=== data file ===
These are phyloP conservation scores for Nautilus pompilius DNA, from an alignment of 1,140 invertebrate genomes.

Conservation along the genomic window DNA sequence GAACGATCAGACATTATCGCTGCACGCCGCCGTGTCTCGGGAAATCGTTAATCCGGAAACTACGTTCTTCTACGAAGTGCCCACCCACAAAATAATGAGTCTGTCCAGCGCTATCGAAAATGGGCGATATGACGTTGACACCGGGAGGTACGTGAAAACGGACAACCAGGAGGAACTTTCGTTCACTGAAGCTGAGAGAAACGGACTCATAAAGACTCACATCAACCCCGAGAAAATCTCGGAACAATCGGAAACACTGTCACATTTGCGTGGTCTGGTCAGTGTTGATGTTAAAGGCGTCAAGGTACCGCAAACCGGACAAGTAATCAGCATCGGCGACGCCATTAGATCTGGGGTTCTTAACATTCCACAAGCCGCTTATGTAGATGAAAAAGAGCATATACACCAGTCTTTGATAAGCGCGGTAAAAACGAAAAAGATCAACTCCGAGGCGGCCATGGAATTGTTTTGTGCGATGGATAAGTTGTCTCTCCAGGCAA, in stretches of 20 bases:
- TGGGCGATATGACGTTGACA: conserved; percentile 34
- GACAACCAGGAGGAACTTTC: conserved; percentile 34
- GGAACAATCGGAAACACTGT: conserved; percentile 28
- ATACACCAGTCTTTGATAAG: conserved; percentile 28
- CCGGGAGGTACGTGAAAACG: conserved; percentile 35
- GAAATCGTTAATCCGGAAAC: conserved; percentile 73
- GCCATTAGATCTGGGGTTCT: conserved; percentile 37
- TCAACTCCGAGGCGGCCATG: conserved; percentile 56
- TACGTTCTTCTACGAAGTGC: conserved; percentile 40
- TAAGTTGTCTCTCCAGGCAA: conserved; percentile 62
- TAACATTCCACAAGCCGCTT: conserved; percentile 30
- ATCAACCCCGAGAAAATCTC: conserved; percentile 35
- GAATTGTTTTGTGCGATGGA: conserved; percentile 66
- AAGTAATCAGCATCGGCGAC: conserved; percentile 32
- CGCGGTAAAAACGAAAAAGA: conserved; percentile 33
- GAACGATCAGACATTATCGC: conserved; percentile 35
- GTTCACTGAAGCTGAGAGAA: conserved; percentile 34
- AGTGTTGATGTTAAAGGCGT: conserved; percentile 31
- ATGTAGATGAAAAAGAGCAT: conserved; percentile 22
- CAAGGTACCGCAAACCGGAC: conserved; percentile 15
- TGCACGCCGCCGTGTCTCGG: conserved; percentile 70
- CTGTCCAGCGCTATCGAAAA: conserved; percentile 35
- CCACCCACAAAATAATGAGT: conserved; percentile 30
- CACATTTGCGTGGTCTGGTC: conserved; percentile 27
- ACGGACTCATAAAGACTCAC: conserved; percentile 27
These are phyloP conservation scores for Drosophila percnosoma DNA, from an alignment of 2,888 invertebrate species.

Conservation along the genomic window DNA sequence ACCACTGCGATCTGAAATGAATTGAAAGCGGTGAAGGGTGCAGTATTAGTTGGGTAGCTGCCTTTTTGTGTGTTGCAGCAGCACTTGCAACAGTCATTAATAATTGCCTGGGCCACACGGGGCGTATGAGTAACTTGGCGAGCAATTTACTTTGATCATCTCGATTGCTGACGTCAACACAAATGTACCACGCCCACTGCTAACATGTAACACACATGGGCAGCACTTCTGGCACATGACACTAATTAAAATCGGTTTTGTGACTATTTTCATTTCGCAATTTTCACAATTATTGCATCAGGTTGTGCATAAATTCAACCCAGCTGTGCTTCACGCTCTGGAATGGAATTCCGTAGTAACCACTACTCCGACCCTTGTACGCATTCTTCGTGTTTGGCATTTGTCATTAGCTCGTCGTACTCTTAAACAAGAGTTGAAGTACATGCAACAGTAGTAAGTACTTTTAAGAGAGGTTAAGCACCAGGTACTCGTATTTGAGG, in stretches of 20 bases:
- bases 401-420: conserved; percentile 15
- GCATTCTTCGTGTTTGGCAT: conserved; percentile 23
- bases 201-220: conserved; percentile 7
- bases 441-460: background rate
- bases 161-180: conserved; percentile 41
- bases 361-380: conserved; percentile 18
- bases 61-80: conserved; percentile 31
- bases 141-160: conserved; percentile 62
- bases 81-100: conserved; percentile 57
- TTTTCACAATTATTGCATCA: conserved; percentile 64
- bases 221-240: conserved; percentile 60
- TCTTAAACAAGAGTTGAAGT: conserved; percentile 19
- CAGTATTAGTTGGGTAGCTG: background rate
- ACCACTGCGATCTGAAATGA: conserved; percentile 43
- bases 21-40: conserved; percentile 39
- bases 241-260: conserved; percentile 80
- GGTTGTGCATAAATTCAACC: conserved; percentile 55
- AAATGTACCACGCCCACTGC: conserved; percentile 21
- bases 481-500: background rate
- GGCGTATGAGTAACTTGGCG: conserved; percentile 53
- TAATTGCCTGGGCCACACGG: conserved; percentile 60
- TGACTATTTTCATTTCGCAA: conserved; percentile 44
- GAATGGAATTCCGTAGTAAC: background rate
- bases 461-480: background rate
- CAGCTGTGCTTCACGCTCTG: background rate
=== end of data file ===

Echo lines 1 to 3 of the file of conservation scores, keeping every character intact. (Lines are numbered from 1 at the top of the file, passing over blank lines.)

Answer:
These are phyloP conservation scores for Nautilus pompilius DNA, from an alignment of 1,140 invertebrate genomes.

Conservation along the genomic window DNA sequence GAACGATCAGACATTATCGCTGCACGCCGCCGTGTCTCGGGAAATCGTTAATCCGGAAACTACGTTCTTCTACGAAGTGCCCACCCACAAAATAATGAGTCTGTCCAGCGCTATCGAAAATGGGCGATATGACGTTGACACCGGGAGGTACGTGAAAACGGACAACCAGGAGGAACTTTCGTTCACTGAAGCTGAGAGAAACGGACTCATAAAGACTCACATCAACCCCGAGAAAATCTCGGAACAATCGGAAACACTGTCACATTTGCGTGGTCTGGTCAGTGTTGATGTTAAAGGCGTCAAGGTACCGCAAACCGGACAAGTAATCAGCATCGGCGACGCCATTAGATCTGGGGTTCTTAACATTCCACAAGCCGCTTATGTAGATGAAAAAGAGCATATACACCAGTCTTTGATAAGCGCGGTAAAAACGAAAAAGATCAACTCCGAGGCGGCCATGGAATTGTTTTGTGCGATGGATAAGTTGTCTCTCCAGGCAA, in stretches of 20 bases:
- TGGGCGATATGACGTTGACA: conserved; percentile 34